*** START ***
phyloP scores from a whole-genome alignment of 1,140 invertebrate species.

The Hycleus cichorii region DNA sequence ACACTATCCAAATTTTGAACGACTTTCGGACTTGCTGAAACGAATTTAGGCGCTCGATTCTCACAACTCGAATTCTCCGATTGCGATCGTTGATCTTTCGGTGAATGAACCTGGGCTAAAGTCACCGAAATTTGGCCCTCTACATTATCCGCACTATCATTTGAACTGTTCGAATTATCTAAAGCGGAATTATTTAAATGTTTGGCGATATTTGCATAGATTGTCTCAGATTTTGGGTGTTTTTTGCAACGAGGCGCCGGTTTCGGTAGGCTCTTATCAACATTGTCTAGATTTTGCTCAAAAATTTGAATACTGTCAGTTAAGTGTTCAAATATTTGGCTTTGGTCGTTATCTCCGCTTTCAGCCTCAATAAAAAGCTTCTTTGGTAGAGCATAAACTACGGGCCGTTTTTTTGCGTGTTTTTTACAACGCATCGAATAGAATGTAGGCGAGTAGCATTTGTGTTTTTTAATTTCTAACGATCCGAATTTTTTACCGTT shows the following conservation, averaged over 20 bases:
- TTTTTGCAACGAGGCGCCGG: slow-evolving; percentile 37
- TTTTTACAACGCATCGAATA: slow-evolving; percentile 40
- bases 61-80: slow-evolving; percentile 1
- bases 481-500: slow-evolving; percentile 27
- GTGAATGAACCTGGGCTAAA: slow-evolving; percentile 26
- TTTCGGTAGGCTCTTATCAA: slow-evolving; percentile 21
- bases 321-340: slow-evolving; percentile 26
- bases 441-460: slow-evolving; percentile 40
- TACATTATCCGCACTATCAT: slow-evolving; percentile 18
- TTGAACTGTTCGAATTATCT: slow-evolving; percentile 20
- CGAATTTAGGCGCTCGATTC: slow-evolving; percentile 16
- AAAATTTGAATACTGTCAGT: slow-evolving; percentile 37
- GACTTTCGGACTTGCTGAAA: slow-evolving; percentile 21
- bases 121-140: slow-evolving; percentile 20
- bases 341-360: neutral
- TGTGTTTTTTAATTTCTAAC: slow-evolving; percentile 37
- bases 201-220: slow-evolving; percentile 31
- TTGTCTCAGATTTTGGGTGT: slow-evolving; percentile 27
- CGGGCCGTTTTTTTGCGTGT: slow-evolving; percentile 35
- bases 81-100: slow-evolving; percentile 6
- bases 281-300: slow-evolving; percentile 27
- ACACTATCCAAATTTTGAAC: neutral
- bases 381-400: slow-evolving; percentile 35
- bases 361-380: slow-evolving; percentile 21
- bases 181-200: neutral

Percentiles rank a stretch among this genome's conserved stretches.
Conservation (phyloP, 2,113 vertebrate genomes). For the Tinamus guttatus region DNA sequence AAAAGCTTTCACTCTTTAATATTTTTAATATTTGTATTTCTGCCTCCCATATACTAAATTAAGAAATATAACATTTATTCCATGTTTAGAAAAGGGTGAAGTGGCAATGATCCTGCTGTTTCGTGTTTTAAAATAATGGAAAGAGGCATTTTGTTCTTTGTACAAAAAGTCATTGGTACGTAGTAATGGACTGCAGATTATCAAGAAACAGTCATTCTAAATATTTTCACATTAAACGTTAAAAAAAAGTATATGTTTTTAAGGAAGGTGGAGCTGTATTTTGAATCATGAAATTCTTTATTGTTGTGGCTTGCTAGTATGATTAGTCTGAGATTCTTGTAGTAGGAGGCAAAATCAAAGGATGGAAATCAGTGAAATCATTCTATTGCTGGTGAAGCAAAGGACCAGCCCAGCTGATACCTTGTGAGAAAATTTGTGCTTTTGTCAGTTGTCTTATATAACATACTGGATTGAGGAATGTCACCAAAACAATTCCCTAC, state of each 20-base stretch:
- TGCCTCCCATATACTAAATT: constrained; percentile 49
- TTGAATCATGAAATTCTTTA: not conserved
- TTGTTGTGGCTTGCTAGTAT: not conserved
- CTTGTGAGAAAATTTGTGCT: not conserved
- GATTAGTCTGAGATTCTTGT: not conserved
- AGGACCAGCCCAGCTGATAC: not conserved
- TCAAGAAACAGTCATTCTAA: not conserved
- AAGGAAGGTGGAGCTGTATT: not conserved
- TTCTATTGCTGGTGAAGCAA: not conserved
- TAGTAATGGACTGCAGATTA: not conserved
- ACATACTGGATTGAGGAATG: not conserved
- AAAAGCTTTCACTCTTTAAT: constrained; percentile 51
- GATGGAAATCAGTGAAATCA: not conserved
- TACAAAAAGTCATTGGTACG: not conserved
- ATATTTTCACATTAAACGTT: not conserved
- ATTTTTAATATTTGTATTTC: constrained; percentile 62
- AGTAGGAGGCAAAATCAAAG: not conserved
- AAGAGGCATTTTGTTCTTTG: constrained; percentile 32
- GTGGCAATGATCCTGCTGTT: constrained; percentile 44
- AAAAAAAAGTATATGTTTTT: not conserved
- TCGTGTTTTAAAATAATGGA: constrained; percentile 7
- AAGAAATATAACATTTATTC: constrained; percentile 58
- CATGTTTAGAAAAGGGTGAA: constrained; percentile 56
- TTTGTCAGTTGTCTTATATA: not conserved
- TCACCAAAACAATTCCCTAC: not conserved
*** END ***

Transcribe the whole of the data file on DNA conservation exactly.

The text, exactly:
phyloP scores from a whole-genome alignment of 1,140 invertebrate species.

The Hycleus cichorii region DNA sequence ACACTATCCAAATTTTGAACGACTTTCGGACTTGCTGAAACGAATTTAGGCGCTCGATTCTCACAACTCGAATTCTCCGATTGCGATCGTTGATCTTTCGGTGAATGAACCTGGGCTAAAGTCACCGAAATTTGGCCCTCTACATTATCCGCACTATCATTTGAACTGTTCGAATTATCTAAAGCGGAATTATTTAAATGTTTGGCGATATTTGCATAGATTGTCTCAGATTTTGGGTGTTTTTTGCAACGAGGCGCCGGTTTCGGTAGGCTCTTATCAACATTGTCTAGATTTTGCTCAAAAATTTGAATACTGTCAGTTAAGTGTTCAAATATTTGGCTTTGGTCGTTATCTCCGCTTTCAGCCTCAATAAAAAGCTTCTTTGGTAGAGCATAAACTACGGGCCGTTTTTTTGCGTGTTTTTTACAACGCATCGAATAGAATGTAGGCGAGTAGCATTTGTGTTTTTTAATTTCTAACGATCCGAATTTTTTACCGTT shows the following conservation, averaged over 20 bases:
- TTTTTGCAACGAGGCGCCGG: slow-evolving; percentile 37
- TTTTTACAACGCATCGAATA: slow-evolving; percentile 40
- bases 61-80: slow-evolving; percentile 1
- bases 481-500: slow-evolving; percentile 27
- GTGAATGAACCTGGGCTAAA: slow-evolving; percentile 26
- TTTCGGTAGGCTCTTATCAA: slow-evolving; percentile 21
- bases 321-340: slow-evolving; percentile 26
- bases 441-460: slow-evolving; percentile 40
- TACATTATCCGCACTATCAT: slow-evolving; percentile 18
- TTGAACTGTTCGAATTATCT: slow-evolving; percentile 20
- CGAATTTAGGCGCTCGATTC: slow-evolving; percentile 16
- AAAATTTGAATACTGTCAGT: slow-evolving; percentile 37
- GACTTTCGGACTTGCTGAAA: slow-evolving; percentile 21
- bases 121-140: slow-evolving; percentile 20
- bases 341-360: neutral
- TGTGTTTTTTAATTTCTAAC: slow-evolving; percentile 37
- bases 201-220: slow-evolving; percentile 31
- TTGTCTCAGATTTTGGGTGT: slow-evolving; percentile 27
- CGGGCCGTTTTTTTGCGTGT: slow-evolving; percentile 35
- bases 81-100: slow-evolving; percentile 6
- bases 281-300: slow-evolving; percentile 27
- ACACTATCCAAATTTTGAAC: neutral
- bases 381-400: slow-evolving; percentile 35
- bases 361-380: slow-evolving; percentile 21
- bases 181-200: neutral

Percentiles rank a stretch among this genome's conserved stretches.
Conservation (phyloP, 2,113 vertebrate genomes). For the Tinamus guttatus region DNA sequence AAAAGCTTTCACTCTTTAATATTTTTAATATTTGTATTTCTGCCTCCCATATACTAAATTAAGAAATATAACATTTATTCCATGTTTAGAAAAGGGTGAAGTGGCAATGATCCTGCTGTTTCGTGTTTTAAAATAATGGAAAGAGGCATTTTGTTCTTTGTACAAAAAGTCATTGGTACGTAGTAATGGACTGCAGATTATCAAGAAACAGTCATTCTAAATATTTTCACATTAAACGTTAAAAAAAAGTATATGTTTTTAAGGAAGGTGGAGCTGTATTTTGAATCATGAAATTCTTTATTGTTGTGGCTTGCTAGTATGATTAGTCTGAGATTCTTGTAGTAGGAGGCAAAATCAAAGGATGGAAATCAGTGAAATCATTCTATTGCTGGTGAAGCAAAGGACCAGCCCAGCTGATACCTTGTGAGAAAATTTGTGCTTTTGTCAGTTGTCTTATATAACATACTGGATTGAGGAATGTCACCAAAACAATTCCCTAC, state of each 20-base stretch:
- TGCCTCCCATATACTAAATT: constrained; percentile 49
- TTGAATCATGAAATTCTTTA: not conserved
- TTGTTGTGGCTTGCTAGTAT: not conserved
- CTTGTGAGAAAATTTGTGCT: not conserved
- GATTAGTCTGAGATTCTTGT: not conserved
- AGGACCAGCCCAGCTGATAC: not conserved
- TCAAGAAACAGTCATTCTAA: not conserved
- AAGGAAGGTGGAGCTGTATT: not conserved
- TTCTATTGCTGGTGAAGCAA: not conserved
- TAGTAATGGACTGCAGATTA: not conserved
- ACATACTGGATTGAGGAATG: not conserved
- AAAAGCTTTCACTCTTTAAT: constrained; percentile 51
- GATGGAAATCAGTGAAATCA: not conserved
- TACAAAAAGTCATTGGTACG: not conserved
- ATATTTTCACATTAAACGTT: not conserved
- ATTTTTAATATTTGTATTTC: constrained; percentile 62
- AGTAGGAGGCAAAATCAAAG: not conserved
- AAGAGGCATTTTGTTCTTTG: constrained; percentile 32
- GTGGCAATGATCCTGCTGTT: constrained; percentile 44
- AAAAAAAAGTATATGTTTTT: not conserved
- TCGTGTTTTAAAATAATGGA: constrained; percentile 7
- AAGAAATATAACATTTATTC: constrained; percentile 58
- CATGTTTAGAAAAGGGTGAA: constrained; percentile 56
- TTTGTCAGTTGTCTTATATA: not conserved
- TCACCAAAACAATTCCCTAC: not conserved